The next steps after a Research in Film Award

Credit: Chouette Films

In this week’s blog, documentary Film Producer and PhD candidate Anna Sowa discusses how her film Kanraxël- The Confluence of Agnack’  came to win an AHRC Research in Film Award, among others, and where her project has gone from there.

Receiving the Research in Film Award for Best Research Film for our film ‘Kanraxël- The Confluence of Agnack’  has meant a lot to us, as filmmakers, as social documentarians and as academics. In our pursuit of creating meaningful and fascinating films, we see the award as a tremendous source of encouragement and empowerment.

With this awards ceremony still fresh in the memory of this year’s winners, it’s a great opportunity for us to reflect on the journey of our research project and where the film has taken us over the past year.

In our eyes, it was crucial that the people of Agnack were the first to watch the film. The villagers were at the heart of the film project and we wanted them to feel valued and well represented.

And so, before it was seen by anyone else, the village held the film’s world premiere. Their reaction was invaluable to us. No film review could be more powerful than their words: “This is us, this is who we are”.

Since then, the Kanraxël film has been chosen for a variety of festivals around the world and has come away with many awards, including being selected at the Al Jazeera International Documentary Film Festival.

Today, the film is distributed through the Royal Anthropological Institute, with all profits from every sale going to the people of Agnack.

The word ‘impact’ has become a giant in the world of academia. It is a pressure faced by every research team – the mission to make a true and valuable impact on society beyond academia is paramount. We are always thinking of the marks we leave and the change we spark and asking ourselves: how much of a difference does our film make, both for the audience and for the people we film?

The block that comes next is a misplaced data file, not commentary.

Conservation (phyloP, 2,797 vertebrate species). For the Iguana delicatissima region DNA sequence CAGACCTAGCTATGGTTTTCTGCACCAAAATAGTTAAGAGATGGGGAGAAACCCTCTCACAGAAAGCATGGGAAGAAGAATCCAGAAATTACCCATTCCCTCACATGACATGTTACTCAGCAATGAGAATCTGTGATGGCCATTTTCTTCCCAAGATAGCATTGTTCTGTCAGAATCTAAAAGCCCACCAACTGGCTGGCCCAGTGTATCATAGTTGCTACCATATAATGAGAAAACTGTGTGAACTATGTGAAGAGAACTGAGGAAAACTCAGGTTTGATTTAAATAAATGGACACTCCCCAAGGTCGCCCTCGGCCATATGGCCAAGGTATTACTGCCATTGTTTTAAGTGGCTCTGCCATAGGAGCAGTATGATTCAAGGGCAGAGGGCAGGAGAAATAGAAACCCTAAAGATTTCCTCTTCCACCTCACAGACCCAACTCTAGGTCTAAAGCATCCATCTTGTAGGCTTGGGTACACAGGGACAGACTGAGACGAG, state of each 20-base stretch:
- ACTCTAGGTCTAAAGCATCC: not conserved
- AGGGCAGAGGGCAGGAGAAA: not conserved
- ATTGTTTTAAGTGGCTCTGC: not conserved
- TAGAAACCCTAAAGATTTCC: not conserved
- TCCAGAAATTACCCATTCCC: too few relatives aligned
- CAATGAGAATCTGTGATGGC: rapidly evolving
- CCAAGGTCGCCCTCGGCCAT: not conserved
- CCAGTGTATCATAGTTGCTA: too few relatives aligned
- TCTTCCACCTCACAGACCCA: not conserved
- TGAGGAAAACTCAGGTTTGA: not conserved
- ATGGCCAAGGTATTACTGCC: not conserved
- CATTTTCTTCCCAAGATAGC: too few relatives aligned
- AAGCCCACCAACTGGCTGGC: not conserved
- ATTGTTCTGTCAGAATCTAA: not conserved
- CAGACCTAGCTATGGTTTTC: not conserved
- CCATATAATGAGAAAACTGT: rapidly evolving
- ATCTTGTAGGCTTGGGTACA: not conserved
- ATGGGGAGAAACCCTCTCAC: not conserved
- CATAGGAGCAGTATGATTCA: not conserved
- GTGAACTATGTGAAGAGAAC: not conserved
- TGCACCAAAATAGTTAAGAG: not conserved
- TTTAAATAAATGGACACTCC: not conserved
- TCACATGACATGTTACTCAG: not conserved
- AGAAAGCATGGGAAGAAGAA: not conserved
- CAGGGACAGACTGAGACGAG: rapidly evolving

The internet is an ever-growing graveyard of forgotten films and abandoned projects, but we don’t want this to be the fate of our film. We’re determined to keep our film alive and active as a resource to be enjoyed, studied and used.

We leapt at the opportunity to develop teaching resources based on the film for secondary schools and universities. It thrills us to see the Kanraxël project grow into a unique and far-reaching resource.

Seeing the great potential of our film and teaching resources has inspired us to extend the project further. With Kanraxël, we are opening up spaces for creative engagement, exploring ideas of language, linguistic identity and alternative language worlds.

The testimony of an academic, who used the film in his class, encapsulates the continuing power of the film to stimulate discussions:

“Kanraxël is an amazing piece of film – and, pedagogically, it really brought home to my students that we don’t (and don’t need to) all live in monolingual and tightly-bordered nation-states. They talked about it until the end of the semester. Thank you to all involved in the film!” (Gareth Price, Duke University).

Anna Sowa, Documentary Film Producer at Chouette Films and PhD candidate at the London Film School/ University of Exeter
Feature image Credit: Chouette Films

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